Record: 27-23. Change on last season: -2. Pace: 87-75
Five Hits in a Game by Diamondbacks
- Tony Batista @ Atlanta, 1999/4/10*
- Travis Lee vs. Chicago Cubs, 1999/6/9*
- Junior Spivey @ Colorado, 2001/6/21
- Junior Spivey @ Atlanta, 2001/8/12*
- Craig Counsell vs. Los Angeles, 2002/5/26
- Greg Colbrunn @ San Diego, 2002/9/18
- Matt Kata @ Colorado 2003/6/30
- Shea Hillenbrand vs. Colorado, 2003/7/7*
- Danny Bautista @ Milwaukee, 2004/4/22
- Craig Counsell vs. Colorado, 2005/8/7*
- Mark Reynolds vs. Houston, 2007/5/25*
Quite a startling outing last night by Mr. Reynolds: five hits is something never done by Luis Gonzalez, Steve Finley or Matt Williams in their time here (though Junior Spivey did it twice: go figure...). Reynolds went 5-for-5 with two homers, and 13 total bases, a performance good enough for equal-third on the franchise list [the Hillenbrand game listed above leads the list: he had 3 HR and 15 bases]. This was in his tenth game in the majors, and first-ever game batting clean-up. He's the first player to have a five-hit appearance in the first ten games of his career for almost six years. [The last player to have a five-hit game quicker was Brant Brown, who had five hits in his eighth game for the Cubs on June 22, 1996.]
Oddly, the previous one was an Arizonan too, when Spivey did it in June 2001, also in his tenth outing. And, even more curiously, today's Republic suggests a nickname for Reynolds: Spidey. Let's hope Reynolds' career is less a flash-in-the-pan: if you recall, Jumior hit .301 in his first full season, and made the 2002 All-Star team. After that...he batted .252, got traded to Milwaukee in the Sexson deal, and is now down in the minors with the Cardinals.
Okay, so we've all decided that Mark Reynolds is a gift from the baseball gods, sent to save the 2007 season for the Arizona Diamondbacks. [I wonder if his success is partly because Kevin Seitzer hasn't had the chance to screw with him: see Quentin, Drew, Jackson, Young...] But it was great to see all the young players finally deliver the level of output we know they're capable of. Our 4-7 starters [Reynolds, Drew, Hairston and Quentin] had a fabulous time, going 12-for-18 combined, with eight RBI. Quentin had three hits and a trio of runs batted in, while both Drew and Hairston weighed in with two knocks. Oh, and Montero walked three times; Reynolds, on the other hand, saw only eleven pitches in his five at-bats.
Much credit is also due to Edgar Gonzalez, who got through five innings in his spot-start, which is everything we could have asked from him. That looked pretty unlikely given the early performance: in the first inning, he allowed three hits and a run, and it took him 23 pitches to get through it. However, after that, he settled down magnificently, with just one single the rest of the way. The bullpen took things from there on: they weren't perfect (Cruz, in particular, needed to be bailed out by Pena), but were good enough - getting eight runs in one inning helped, obviously.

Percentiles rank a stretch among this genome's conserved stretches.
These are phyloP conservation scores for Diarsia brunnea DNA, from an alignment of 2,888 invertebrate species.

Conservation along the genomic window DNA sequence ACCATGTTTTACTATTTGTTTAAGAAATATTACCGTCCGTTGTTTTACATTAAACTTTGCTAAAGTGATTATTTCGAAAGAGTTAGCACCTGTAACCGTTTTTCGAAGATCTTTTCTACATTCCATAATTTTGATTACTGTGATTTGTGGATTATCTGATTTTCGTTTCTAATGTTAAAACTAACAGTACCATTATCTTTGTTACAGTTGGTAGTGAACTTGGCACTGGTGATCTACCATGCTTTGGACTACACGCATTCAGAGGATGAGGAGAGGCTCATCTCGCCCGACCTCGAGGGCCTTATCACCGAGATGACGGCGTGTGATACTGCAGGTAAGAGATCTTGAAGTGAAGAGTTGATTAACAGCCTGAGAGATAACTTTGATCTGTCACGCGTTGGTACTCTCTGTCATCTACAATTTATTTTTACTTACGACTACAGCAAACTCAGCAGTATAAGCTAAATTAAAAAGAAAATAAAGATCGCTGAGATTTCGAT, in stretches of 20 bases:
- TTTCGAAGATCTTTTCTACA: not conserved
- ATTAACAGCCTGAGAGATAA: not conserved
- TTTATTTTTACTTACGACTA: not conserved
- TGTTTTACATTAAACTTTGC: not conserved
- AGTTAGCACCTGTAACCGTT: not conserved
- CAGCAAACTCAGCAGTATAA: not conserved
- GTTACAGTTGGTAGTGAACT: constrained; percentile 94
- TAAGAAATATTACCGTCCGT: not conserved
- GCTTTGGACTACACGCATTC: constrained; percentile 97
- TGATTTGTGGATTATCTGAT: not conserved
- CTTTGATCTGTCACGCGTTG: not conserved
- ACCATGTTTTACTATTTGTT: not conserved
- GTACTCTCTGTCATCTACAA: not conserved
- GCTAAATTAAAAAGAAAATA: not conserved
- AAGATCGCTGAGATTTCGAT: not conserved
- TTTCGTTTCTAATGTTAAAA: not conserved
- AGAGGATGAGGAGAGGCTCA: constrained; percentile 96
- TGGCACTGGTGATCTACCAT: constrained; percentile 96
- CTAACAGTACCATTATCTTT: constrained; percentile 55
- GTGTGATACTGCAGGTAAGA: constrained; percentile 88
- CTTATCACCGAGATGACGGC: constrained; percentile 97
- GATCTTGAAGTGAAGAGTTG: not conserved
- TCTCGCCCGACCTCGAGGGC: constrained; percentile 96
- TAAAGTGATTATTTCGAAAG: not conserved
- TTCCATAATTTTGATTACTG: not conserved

A really bizarre occurrence in the first, when home-plate umpire Chris Guccione lost track of the balls and strikes. Conor Jackson trotted to first after ball four, and then was called back to the plate to face more pitches. He eventually grounded-out; in the larger scheme of things, it didn't matter, of course, and I imagine it'll be quietly forgotten. Though one wonders what might have happened if the next hitter had smacked a homer, and we'd lost by one run. I note, interestingly, that the Republic, Tribune and mlb.com reports of the game make no mention of this astonishing cock-up. Coincidence...or something more sinister...
[I guess the Conspiracy Con is rubbing off on my world-view. Was just listening to an IRS agent, who resigned his position after coming to the conclusion there was no legal power to compel the payment of income tax - as a result, he was pursued, up to and including being charged with felony conspiracy. While I disagree with his logic (it's based on the 16th amendment to the Constitution not being properly ratified), it seems the IRS does not deal well with those who do not, in the words of Cartman, "respect thar authoritah!"]
Nice to put together solid back-to-back performances at the plate like that, culminating with a season-high tally last night. It's been 70 games since we reached double-figures, a franchise record, and 13 runs has not been surpassed at Chase since September 13, 2003. Thanks to those in the GameDay thread: VIII, Muu, leemellon, Goose, AZDarkKnight, unnamedDBacksfan, Ridster, suitsmetoATnT and DiamondbacksWIn. Hopefully we can build on this, with Webb on the mound tonight, and set us up for a change at the sweep on Sunday.
Looks like Chris Young is feeling better, and is hopeful of being able to avoid a trip to the DL. He says, "The more time I run full speed, the more comfortable you get running full speed. It's kind of like retraining your muscles basically to run, so that's what I'm in the process of doing now." It would definitely suck if he had to be signed off, since the brief, abortive appearance restarts the clock as far as the 15-day period for remaining off the roster goes. Meanwhile, Jeff DaVanon is back to no activity, after feeling some soreness, so looks like we won't see him for some time.
Remember Chad Tracy? Yeah, I know... He took some grounders, but still looks like he's also a bit off coming back. Though if Reynolds continues to hit the way he has been, that's going to pose a real dilemma. What do people think ought to be done? Do we drop Reynolds to a utility role? Or should we do something more radical? That's the subject of this week's poll. Comments and other ideas below...